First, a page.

Continuing my basically week long rant against the world and “the man,” I wanted to voice some continued frustration at the plight of one of my baseball team’s, the one that I have rostered in the National Fantasy Baseball Championship (NFBC). For those of you who haven’t ever played, it’s a nationwide event with a grand prize of $100,000. Leagues are 15 teams, 5 x 5 scoring, with 30 spots on each roster, and we use a FAAB bidding process with no trading allowed. Because of the depth of the rosters, help off of waivers is often tough to find, so sometimes you have to just sit a struggling player on your bench and hope he comes around as there may not be any better options left to pick up off waivers. Here are a few specific gripes I have with my club which currently sits in 8th place (last year we finished one run, that’s right, one run, out of first place in my 15-team league, so I was obviously already frustrated with this league even before I drafted my team for 2009. By the way, I co-manage the team with Fanball big-wig Ryan Houston).
Dan Haren has been utterly spectacular at fourth in the NL in ERA (2.42), first in WHIP (0.86), third in innings pitched (78) and he has been the toughest starter in the league to hit with a .201 batting average against. Thanks to the suck-ass D’backs offense however, he is just 4-4 through 11 starts which is one of the main reasons our team is 14th in the league in wins. Another reason for this fact is that Joba Chamberlain has just three victories in 10 starts despite a 3.71 ERA for the Yankees. Toss in the work of Jered Weaver who has been spectacular (5-2, 2.26 ERA, 1.00 WHIP), and those three guys have pitched 207 innings, a full seasons worth, while producing a 2.70 ERA and a 1.04 WHIP, all the while producing only a 12-7 record. For a little historical perspective, do you know how many pitchers have posted an ERA below 2.75 with a WHIP below 1.05 only to win 12 or fewer games in a season of at least 162 innings since 2000? Try one by Ben Sheets in 2004 (he went 12-14 with a 2.70 ERA and a 0.98 WHIP.
On offense, we needed power late as we had a ton of batting average potential (guys like Albert Pujols, Ichiro, Michael Young and Placido Polanco) so we took a shot at three guys who we thought should produce something along the lines of about 90 home runs while hitting .250 in Jim Thome, Jason Giambi and Rick Ankiel. Giambi has gone deep the past two days, but the trio has so far underperformed that I almost threw a Nerf football at the television last night out of frustration. Combined, they have hit .231 with 19 home runs and 70 RBI in 419 at-bats. Great job guys.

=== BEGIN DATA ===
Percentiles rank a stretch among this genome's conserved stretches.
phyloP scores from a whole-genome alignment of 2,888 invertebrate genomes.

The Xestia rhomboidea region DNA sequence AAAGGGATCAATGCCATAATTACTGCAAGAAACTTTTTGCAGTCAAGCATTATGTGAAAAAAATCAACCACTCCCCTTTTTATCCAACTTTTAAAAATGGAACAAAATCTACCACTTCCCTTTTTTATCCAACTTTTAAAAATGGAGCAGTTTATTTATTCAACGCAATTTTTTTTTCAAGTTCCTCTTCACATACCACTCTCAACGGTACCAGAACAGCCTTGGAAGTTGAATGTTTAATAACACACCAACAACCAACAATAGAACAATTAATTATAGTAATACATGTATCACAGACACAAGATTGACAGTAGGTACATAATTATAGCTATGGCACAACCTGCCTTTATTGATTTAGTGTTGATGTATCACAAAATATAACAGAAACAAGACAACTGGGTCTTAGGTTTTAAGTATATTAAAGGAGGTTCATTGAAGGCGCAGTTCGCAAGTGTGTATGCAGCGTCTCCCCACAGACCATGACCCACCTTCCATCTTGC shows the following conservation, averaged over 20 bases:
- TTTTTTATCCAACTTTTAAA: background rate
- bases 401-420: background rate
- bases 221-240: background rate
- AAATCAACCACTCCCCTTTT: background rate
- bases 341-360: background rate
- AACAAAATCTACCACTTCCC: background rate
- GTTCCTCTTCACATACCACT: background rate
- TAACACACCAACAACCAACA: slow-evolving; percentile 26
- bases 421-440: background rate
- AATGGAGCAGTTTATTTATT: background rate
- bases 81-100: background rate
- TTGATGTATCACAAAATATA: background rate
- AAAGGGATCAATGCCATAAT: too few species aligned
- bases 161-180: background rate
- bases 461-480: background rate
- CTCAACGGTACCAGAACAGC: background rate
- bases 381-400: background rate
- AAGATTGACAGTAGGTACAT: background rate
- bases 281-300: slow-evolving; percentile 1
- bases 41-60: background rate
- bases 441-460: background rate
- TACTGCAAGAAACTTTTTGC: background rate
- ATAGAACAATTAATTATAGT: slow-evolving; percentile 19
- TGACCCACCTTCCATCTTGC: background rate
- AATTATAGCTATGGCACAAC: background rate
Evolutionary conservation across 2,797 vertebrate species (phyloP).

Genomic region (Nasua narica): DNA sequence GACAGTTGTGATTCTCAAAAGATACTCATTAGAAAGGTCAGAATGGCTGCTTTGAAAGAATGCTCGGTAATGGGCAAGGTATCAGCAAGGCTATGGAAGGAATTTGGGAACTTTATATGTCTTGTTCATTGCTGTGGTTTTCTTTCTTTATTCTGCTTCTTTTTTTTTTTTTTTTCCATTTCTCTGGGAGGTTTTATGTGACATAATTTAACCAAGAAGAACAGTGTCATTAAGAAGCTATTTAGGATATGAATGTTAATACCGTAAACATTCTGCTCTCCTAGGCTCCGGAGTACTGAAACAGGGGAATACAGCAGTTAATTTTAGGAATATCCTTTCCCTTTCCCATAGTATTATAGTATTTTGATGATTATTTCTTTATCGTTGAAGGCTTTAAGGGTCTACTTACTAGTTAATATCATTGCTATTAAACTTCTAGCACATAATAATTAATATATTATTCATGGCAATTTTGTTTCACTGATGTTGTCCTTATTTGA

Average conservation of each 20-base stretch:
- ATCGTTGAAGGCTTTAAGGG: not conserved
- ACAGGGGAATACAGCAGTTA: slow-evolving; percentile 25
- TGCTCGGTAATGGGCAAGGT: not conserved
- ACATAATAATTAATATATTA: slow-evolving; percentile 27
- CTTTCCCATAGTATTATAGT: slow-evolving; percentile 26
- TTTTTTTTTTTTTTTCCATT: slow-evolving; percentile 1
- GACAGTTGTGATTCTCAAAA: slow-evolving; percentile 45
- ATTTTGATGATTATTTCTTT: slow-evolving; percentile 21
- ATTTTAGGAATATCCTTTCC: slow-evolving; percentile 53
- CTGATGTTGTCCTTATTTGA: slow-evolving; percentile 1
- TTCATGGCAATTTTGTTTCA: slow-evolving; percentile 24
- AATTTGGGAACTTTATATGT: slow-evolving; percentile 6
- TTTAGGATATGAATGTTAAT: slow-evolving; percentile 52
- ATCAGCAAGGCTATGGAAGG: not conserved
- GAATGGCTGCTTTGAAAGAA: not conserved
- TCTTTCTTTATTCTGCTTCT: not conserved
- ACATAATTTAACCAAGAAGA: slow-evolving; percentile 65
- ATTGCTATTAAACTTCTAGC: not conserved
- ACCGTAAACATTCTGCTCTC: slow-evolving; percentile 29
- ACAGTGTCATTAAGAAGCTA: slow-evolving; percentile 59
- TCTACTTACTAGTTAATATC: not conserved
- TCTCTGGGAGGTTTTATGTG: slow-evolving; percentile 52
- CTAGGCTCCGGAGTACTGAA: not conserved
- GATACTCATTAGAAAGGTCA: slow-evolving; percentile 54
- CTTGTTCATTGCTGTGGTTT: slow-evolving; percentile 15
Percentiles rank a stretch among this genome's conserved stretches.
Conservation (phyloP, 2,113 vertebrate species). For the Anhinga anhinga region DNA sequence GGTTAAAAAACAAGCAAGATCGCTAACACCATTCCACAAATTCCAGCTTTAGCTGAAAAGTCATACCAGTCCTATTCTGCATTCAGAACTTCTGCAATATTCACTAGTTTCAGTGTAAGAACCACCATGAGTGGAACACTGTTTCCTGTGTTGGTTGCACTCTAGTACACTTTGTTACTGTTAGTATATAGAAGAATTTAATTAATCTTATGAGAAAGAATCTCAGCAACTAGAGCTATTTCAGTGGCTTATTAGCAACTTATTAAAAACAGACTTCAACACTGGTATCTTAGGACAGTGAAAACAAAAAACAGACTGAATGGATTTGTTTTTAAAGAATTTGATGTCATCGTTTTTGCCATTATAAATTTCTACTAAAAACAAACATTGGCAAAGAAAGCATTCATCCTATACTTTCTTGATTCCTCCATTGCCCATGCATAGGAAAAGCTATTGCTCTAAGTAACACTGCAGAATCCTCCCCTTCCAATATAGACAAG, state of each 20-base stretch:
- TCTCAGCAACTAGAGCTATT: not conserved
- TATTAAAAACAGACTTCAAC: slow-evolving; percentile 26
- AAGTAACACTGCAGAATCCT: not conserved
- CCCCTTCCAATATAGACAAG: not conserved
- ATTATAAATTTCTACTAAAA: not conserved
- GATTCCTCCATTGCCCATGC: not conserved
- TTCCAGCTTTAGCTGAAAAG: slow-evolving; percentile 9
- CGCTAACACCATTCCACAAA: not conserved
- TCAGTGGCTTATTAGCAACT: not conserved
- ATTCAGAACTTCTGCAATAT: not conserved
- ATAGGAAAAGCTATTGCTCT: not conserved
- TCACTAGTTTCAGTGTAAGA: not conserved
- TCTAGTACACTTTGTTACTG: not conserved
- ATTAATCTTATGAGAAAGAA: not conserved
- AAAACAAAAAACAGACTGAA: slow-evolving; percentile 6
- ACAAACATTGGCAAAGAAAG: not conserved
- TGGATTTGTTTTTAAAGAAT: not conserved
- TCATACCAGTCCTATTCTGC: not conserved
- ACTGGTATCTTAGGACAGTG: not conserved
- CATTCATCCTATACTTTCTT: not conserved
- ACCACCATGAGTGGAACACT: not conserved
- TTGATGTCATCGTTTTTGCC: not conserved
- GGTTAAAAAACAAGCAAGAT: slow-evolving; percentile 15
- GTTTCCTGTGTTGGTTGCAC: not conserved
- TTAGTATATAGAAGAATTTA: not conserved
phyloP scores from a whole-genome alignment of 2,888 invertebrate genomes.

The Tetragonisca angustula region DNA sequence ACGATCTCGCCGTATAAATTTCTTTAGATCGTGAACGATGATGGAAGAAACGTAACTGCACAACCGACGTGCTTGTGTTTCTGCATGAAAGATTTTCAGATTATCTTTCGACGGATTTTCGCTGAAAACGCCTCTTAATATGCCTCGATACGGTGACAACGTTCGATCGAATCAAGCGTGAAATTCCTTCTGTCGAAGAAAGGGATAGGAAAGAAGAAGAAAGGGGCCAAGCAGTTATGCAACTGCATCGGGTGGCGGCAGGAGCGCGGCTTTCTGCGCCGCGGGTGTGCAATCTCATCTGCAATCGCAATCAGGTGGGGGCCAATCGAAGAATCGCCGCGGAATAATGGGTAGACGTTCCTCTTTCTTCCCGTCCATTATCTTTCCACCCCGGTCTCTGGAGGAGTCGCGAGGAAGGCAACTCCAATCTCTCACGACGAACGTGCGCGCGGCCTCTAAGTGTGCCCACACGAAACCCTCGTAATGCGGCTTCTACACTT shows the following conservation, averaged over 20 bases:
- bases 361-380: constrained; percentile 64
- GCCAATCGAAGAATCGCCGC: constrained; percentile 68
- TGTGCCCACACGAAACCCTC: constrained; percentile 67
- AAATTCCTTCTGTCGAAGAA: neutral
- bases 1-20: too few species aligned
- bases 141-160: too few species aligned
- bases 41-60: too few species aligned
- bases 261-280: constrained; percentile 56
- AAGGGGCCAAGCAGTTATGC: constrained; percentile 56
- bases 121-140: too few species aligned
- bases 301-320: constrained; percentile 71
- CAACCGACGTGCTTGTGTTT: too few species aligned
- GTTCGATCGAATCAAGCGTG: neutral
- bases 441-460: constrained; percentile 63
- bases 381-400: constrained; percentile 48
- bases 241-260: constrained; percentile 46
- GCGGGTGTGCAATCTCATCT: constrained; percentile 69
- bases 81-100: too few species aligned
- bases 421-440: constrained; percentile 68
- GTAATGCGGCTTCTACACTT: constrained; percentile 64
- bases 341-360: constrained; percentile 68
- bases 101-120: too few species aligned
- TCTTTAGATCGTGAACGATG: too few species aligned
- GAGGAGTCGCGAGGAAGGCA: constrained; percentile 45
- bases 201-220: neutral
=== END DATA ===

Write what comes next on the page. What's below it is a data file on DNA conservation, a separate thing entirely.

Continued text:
To be fair, we’ve certainly had a few things work out.
Our first pick, Albert Pujols, has once again been magnificent with his .343-16-45-42-7 line.
Our ninth round selection, Joe Mauer, has been flipping awesome. We did this draft in late March, and at the time no one knew what to expect from Mauer – there were even whispers about surgery and potentially missing half the season. But we felt that we could no longer pass on him in the ninth round, and he has rewarded that faith with a month and a half that none of us have ever seen from a catcher as he is batting .436 with 12 home runs, 35 RBI and 32 runs through just 31 games.
And finally, our 30th and final round pick, Marco Scutaro, who we took for his versatility (2B, SS, 3B) which can be huge in a league as deep as this one, is hitting .298 with five home runs, five steals, and 43 runs scored in 55 games. Not a bad number 436 pick eh?
Baseball is a marathon, not a sprint, we all know that. So let’s hope our guys all have a strong finishing kick and we can hang close enough for it to matter once we hit the month of September.
By Ray Flowers